- Chapter Guidelines – You may like to think about what sort of guidelines/policies or traditions you might like to have in your chapter. While the RHS prides itself on being rule-free (mostly), having some guidelines in place can help keep the chapter running smoothly, and lets everyone know what the expectations are. Sometimes these may be decided upon as a group, but you may have an idea of how you would like your chapter to run. Think about things like whether you require members to wear their colours, will you require a particular level of attendance, can members bring a friend along, what your policies will be regarding any bookings or pre-payment for anything. If you have particular guidelines for your chapter, you may like to provide new members with a little handbook outlining these, or start up a website, facebook page or “blog” where that information can be added.
- Gatherings – Where, When and What – While things can change, have an idea of where you would like to have your gatherings, and when. Would you like them at your home, rotating members homes, in a local cafe or restaurant? Will it be casual? Will your chapter be focused on having large lavish parties? Will you have a big ceremony welcoming new member in? and so on. Make a list of some activities you may like to do. Visit the museum, go on a picnic, go bowling, have a craft day – whatever you like. Also think of what frequency you’ll be meeting, and whether it will be mostly weekends or week days. Some chapters meet once a week, some once a month – and anything in between.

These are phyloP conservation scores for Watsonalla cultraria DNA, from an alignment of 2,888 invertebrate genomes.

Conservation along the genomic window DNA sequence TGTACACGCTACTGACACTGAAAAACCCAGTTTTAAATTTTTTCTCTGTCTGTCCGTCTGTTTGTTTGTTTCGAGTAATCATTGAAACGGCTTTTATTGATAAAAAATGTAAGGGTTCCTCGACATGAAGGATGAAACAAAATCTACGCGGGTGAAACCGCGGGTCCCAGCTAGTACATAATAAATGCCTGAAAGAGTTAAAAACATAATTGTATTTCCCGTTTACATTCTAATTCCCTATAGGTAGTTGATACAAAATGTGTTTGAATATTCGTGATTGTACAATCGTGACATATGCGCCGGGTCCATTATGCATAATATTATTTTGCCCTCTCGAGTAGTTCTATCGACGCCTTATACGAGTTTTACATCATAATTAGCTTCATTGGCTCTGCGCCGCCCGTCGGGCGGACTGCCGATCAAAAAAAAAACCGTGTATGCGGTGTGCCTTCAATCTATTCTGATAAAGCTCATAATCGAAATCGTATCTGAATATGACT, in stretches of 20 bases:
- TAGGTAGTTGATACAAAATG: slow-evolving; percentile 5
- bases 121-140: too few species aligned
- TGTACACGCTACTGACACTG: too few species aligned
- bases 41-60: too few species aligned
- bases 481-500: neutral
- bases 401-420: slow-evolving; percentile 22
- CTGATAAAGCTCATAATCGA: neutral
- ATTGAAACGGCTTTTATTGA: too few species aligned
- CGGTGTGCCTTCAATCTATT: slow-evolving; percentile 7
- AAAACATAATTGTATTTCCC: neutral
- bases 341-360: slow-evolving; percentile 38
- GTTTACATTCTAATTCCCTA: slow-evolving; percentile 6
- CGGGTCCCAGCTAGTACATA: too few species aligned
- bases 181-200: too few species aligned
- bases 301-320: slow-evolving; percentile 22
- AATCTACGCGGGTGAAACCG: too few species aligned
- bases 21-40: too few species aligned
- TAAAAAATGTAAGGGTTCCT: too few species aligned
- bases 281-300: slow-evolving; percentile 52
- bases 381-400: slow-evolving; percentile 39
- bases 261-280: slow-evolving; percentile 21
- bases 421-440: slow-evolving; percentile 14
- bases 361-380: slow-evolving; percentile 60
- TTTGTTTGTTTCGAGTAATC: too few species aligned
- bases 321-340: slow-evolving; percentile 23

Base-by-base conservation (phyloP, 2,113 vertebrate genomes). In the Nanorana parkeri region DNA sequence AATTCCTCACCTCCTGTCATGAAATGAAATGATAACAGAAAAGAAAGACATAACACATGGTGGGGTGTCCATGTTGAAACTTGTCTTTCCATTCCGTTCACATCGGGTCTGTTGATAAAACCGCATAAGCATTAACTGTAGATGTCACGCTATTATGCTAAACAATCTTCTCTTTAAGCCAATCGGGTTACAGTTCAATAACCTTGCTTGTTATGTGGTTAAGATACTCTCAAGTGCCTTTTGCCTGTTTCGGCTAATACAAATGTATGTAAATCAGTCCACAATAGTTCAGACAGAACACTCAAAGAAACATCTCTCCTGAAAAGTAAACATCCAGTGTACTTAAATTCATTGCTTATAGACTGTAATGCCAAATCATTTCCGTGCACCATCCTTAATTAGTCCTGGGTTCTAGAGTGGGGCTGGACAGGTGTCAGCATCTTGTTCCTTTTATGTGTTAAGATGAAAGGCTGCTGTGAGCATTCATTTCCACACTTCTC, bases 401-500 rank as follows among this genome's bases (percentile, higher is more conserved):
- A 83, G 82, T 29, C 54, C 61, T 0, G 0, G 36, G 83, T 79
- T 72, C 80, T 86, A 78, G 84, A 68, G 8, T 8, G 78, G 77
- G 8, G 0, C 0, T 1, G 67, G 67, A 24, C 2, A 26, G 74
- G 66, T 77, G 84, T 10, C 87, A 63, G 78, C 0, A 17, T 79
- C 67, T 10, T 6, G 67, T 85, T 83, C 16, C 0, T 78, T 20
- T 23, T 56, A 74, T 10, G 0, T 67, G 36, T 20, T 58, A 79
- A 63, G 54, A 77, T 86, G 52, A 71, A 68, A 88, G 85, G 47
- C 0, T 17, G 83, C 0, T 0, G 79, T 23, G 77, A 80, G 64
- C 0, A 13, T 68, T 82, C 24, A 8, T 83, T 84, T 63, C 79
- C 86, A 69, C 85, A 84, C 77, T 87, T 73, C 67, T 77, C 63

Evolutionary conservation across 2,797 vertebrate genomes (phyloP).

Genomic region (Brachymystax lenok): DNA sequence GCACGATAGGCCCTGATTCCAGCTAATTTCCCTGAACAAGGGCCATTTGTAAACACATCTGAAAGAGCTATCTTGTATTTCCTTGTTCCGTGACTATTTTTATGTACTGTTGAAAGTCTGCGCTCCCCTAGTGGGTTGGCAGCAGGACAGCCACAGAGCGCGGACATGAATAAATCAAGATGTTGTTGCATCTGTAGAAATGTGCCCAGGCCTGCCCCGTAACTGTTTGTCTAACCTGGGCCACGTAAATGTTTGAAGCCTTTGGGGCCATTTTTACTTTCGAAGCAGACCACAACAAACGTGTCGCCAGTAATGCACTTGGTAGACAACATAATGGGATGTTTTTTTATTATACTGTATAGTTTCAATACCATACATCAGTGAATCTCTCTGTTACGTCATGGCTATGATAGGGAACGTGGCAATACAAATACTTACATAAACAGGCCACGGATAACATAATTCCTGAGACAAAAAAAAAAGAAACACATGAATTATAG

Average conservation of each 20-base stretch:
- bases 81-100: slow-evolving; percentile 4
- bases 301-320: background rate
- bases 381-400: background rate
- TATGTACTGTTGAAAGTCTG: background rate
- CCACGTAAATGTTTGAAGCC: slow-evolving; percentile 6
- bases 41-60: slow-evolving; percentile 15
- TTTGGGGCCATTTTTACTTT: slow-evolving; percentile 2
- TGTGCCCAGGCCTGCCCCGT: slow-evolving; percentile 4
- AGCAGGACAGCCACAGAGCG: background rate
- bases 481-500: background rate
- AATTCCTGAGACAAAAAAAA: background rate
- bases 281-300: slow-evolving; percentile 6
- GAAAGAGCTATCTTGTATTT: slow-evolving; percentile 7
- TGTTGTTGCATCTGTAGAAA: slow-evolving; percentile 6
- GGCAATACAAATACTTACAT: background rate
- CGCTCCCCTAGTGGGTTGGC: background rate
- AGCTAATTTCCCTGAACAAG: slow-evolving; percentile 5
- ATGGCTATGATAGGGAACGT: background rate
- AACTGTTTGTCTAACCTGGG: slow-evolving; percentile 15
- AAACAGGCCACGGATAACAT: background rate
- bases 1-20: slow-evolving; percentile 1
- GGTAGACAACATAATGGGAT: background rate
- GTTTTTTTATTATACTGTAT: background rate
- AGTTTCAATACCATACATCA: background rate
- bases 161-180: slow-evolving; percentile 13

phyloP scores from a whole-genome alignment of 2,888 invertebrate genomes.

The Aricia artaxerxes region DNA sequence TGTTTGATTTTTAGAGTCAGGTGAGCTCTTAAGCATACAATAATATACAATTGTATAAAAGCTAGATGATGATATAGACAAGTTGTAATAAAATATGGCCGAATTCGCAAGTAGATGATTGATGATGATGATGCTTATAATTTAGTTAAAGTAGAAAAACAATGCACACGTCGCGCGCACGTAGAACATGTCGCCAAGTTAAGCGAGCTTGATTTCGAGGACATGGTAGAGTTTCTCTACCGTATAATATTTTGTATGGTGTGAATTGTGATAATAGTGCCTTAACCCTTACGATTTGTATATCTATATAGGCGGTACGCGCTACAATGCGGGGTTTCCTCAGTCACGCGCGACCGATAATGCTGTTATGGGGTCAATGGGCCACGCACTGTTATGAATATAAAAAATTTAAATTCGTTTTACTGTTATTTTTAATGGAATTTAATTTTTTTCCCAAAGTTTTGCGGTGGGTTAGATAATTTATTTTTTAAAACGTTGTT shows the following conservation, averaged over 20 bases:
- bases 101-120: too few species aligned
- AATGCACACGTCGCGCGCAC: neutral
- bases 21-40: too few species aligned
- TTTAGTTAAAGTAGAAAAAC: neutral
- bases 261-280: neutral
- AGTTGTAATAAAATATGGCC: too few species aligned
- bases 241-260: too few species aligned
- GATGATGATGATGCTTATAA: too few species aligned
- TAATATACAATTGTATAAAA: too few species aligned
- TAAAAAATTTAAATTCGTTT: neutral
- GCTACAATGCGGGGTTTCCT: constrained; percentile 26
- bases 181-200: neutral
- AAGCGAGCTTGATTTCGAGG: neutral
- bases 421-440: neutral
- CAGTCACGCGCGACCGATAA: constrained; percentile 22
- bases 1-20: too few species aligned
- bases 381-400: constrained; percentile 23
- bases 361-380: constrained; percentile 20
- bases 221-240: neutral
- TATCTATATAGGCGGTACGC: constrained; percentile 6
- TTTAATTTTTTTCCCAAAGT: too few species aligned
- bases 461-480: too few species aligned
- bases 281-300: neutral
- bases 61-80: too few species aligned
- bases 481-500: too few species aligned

- Participation – Not all members may be able to attend every get-together you have, either for financial or time reasons. However you may like to make sure your members are active enough for you to consider them still a part of your chapter, especially if your chapter has reached capacity.
You should also make sure that you are not the only one running your chapter. The role of the Queen is to be the founding member of the chapter, and to act as the head of the group – but the RHS guidelines specifically say that the Queen is NOT expected to solely run the chapter, and delegating roles is highly encouraged. Often chapters will have a “Vice Queen”, who assists the Queen, but there are also various other roles that members can take. Organising events should not fall solely on the Queen, each member should be encouraged to suggest ideas and even organise events.
- Insurance – Insurance is always a hotly debated topic, but you should be aware of the issue so you can make a decision about what to do for your chapter. See the extra topic on Public Liability Insurance
- Dues – Some chapters use yearly dues to pay for the cost of registering the chapter and paying for insurance and other running expenses. Some chapters have smaller running costs and may ask for money only when the need arises. If you are going to charge a fee, you should make sure the members know what the money is paying for.
Remember that individuals are only members of the RHS if they have paid their yearly membership to the RHS itself. Paying a fee or chapter dues to a Chapter, does not automatically make you an official RHS member. If you are an official “supporting” member of the RHS you will be issued with a RHS membership card.